The first and most pressing issue in the organization of the eparchy was the designation of a place for the bishop’s seat. The bull establishing the eparchy named Hajdúdorog as the seat; and, due to its undeniable sacrifices and efforts, general public opinion expected that bishop Miklósy will settle in the town. Naturally the community of Hajdúdorog also felt the same way, and, on 12 September 1911, they indicated their desire to host the seat of the bishop, as well as their willingness to make additional sacrifices. At the same time it was also undeniable that in terms of logistics, Hajdúdorog was at a disadvantage. It was difficult to reach from most of the parishes and had no significant cultural institutions. In contrast, the three towns of Debrecen, Nyíregyháza, and Nagykároly enjoyed advantages both in regard to accessibility and educational institutions. The Royal Hungarian University opened in Debrecen at that time; and, above all according to the concept of the National Commission, a Greek Catholic Theological faculty should have been established as a part of this university. A teacher training institute was planned for Nyíregyháza, which would also have been suitable for the foundation of Greek Catholic higher education. A Scolopian (piarist) Secondary School and Residence were located in Nagykároly. The latter two towns campaigned to become the place of residence for the bishop and offered to help erect the necessary institutional structure. The majority of the clergy of the eparchy supported Nyíregyháza, and soon the National Commission also came out in favor of this solution. Bishop Miklósy decided to postpone a final decision on his permanent residence and chose a temporary seat. This decision seemed justified because the government had agreed to provide the necessary institutions but the details had yet to be ironed out. The establishment of an institutional structure needed to be preceded by lengthy discussions, which the bishop did not wish to influence through the hasty selection of a place of official residence. In the summer of 1914, bishop Miklósy selected Debrecen as his place of temporary official residence for the next three years. He rented rooms for this purpose in the commercial and industrial chamber building, and after his consecration in Hajdúdorog he formally and ceremoniously took up residence in the town.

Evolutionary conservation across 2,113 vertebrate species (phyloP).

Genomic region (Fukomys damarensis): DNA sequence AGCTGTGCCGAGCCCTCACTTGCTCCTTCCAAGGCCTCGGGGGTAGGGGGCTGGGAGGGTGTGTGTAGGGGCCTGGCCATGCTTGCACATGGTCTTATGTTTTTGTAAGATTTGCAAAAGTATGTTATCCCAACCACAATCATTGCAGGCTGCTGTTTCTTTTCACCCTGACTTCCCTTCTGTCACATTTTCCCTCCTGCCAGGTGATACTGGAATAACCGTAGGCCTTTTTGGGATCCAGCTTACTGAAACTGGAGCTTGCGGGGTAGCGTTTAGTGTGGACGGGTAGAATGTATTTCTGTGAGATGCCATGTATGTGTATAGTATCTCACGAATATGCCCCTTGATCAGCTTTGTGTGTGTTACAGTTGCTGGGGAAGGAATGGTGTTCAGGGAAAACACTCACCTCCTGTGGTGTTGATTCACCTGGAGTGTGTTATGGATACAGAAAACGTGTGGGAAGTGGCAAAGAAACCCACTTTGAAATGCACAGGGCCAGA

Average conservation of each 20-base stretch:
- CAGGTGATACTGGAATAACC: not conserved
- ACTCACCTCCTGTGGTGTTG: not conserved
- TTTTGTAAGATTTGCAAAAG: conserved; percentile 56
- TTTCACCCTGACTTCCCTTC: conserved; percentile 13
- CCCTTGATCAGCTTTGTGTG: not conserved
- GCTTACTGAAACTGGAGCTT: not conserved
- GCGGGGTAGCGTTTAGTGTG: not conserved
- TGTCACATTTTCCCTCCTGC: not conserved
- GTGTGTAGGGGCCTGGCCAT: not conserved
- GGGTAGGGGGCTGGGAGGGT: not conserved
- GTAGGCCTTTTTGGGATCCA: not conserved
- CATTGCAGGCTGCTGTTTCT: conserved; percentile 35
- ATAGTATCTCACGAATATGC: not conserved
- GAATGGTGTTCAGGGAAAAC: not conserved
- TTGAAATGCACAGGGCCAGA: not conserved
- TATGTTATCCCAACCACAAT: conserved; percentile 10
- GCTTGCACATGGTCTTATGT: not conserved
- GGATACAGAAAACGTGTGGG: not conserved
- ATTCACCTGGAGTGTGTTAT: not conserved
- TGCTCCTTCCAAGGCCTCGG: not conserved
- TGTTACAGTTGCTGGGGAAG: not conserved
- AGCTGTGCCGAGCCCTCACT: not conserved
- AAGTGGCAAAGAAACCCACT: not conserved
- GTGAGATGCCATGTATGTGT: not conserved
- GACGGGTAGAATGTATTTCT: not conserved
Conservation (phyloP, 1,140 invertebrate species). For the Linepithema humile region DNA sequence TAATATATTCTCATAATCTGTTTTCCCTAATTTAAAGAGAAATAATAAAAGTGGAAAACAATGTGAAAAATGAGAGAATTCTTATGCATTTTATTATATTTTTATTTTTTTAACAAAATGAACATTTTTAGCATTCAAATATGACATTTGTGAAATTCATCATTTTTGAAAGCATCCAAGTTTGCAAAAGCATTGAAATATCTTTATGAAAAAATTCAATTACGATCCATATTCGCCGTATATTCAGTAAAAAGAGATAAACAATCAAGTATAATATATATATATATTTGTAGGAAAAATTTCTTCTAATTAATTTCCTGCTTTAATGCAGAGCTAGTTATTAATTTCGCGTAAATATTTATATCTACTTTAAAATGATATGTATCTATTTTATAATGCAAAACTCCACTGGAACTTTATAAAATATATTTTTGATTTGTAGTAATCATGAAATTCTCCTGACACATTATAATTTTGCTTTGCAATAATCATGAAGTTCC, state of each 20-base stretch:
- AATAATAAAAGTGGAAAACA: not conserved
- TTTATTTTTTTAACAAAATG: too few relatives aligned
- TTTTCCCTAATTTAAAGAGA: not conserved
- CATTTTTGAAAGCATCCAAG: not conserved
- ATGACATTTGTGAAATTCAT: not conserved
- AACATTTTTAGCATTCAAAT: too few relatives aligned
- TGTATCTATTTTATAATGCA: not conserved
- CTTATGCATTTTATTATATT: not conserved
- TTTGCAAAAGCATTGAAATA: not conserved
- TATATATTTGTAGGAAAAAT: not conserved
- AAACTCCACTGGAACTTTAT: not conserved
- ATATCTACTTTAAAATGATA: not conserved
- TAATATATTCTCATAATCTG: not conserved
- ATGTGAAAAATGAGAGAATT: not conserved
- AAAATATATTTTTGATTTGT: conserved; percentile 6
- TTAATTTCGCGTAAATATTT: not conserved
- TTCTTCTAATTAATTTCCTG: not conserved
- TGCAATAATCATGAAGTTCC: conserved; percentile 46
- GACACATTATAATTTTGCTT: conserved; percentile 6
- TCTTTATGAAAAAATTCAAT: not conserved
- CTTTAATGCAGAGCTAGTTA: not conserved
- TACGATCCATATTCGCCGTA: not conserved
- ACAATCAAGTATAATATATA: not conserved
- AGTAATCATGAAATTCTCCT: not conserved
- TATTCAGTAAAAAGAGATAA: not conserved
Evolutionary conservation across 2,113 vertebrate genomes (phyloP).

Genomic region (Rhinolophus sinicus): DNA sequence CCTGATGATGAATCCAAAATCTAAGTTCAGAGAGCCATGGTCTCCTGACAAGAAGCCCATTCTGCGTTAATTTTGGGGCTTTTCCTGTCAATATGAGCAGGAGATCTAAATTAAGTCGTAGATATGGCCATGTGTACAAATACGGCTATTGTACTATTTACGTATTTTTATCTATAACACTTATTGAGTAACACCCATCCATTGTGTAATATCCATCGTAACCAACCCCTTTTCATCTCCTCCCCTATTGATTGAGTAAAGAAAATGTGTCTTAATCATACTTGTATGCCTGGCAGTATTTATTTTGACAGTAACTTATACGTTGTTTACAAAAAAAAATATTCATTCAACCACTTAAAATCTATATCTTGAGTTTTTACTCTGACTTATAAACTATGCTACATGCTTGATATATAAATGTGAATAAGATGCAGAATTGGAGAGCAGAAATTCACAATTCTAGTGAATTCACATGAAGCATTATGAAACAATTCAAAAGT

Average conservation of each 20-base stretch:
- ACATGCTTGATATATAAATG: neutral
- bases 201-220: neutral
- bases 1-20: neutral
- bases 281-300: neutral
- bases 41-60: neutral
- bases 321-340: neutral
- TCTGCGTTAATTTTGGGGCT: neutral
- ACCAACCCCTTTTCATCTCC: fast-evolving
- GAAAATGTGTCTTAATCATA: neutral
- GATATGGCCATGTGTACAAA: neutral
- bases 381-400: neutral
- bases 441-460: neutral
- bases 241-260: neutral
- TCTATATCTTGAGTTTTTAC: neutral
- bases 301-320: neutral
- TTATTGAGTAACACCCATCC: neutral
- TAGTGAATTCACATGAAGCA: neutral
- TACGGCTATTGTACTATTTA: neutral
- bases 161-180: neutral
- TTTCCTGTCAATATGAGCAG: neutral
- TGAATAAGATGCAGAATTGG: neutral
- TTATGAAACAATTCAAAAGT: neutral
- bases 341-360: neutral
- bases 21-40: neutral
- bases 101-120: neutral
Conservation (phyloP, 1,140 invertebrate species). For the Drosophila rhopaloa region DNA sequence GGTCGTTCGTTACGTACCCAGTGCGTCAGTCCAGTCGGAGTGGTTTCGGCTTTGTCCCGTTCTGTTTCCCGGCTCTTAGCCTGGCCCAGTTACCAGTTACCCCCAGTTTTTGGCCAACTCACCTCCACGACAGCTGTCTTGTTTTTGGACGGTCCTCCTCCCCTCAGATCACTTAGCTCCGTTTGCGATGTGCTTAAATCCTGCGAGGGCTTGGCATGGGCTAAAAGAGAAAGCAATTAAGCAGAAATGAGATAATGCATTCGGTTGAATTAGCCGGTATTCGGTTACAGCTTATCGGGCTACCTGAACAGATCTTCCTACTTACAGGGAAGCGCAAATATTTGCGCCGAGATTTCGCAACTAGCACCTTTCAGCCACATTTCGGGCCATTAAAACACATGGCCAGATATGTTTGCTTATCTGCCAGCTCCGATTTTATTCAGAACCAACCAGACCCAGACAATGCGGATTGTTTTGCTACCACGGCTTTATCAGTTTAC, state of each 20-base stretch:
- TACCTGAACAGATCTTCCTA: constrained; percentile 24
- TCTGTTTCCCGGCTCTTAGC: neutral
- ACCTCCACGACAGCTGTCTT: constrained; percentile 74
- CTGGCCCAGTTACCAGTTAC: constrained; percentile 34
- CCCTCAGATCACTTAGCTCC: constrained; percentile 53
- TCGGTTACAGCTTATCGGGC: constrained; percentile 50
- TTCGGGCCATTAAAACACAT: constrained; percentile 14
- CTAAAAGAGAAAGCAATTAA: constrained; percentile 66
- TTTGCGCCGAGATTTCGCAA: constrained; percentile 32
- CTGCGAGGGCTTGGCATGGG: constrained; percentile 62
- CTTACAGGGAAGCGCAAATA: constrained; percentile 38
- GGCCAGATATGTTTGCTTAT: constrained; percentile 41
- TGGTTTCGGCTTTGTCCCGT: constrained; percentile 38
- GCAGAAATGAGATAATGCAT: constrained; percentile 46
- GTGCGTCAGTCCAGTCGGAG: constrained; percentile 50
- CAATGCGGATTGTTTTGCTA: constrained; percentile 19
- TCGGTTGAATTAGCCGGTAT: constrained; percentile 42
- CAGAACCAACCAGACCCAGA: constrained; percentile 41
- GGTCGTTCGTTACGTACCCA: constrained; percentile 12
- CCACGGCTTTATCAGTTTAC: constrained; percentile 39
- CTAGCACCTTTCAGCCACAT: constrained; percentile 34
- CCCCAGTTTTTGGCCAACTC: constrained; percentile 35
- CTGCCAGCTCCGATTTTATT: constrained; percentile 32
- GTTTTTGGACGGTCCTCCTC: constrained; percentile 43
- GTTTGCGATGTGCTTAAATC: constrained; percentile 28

After the simple, albeit temporary, solution to the problem of a place for the official residence, it appeared that the organization of the eparchy could no longer be impeded. Slowly, order and peace returned to the parishes that had been reassigned from the Romanian eparchies. This peaceful condition, however, only lasted for a couple of months.

On 21 February 1914 a letter arrived at the bishop’s residence from Czernowitz and under the pseudonym “Anna Kovács.” The letter informed the bishop that the writer had sent a package containing 100 crowns, a gold-plated church chandelier, and a leopard skin. The twenty kilogram package arrived on 23 February. János Slepkovszky, the bishop’s secretary, tried to open the package with an axe, and its contents then exploded. An explosion totaling approximately 2,000 times the atmospheric pressure knocked out walls, tore through the ceiling, and ripped to pieces Protosyncellus Mihály Jaczkovics and Secretary János Slepkovszky. It also fatally wounded Dr. Sándor Csatth, the bishopric’s lawyer, who lived for another hour after the explosion. József Dávid, a law student, as well as Elek Kriskó and Miklós Bihon, diocesan notaries, were very severely injured. Several inhabitants of the house also suffered light injuries. Bishop István Miklósy, who had been summoned to a telephone call in another room before the explosion, escaped with slight injuries.

The bombing completely shocked public opinion in Hungary, and 30,000 people attended the funeral of the victims on 25 February. The funeral service was led by bishop Miklósy, and János Papp, parish priest of Hajdúböszörmény, gave the funeral sermon. The entire country paid its respects to the victims. The bishop received condolences from all over the country and from abroad. Contemporaries noted that bishop Radu only expressed his condolences days after the assassination and only after he had been instructed by archbishop Mihályi to do so. Radu, himself, would later lose his life in the bombing attack on the Romanian Senate in 1920.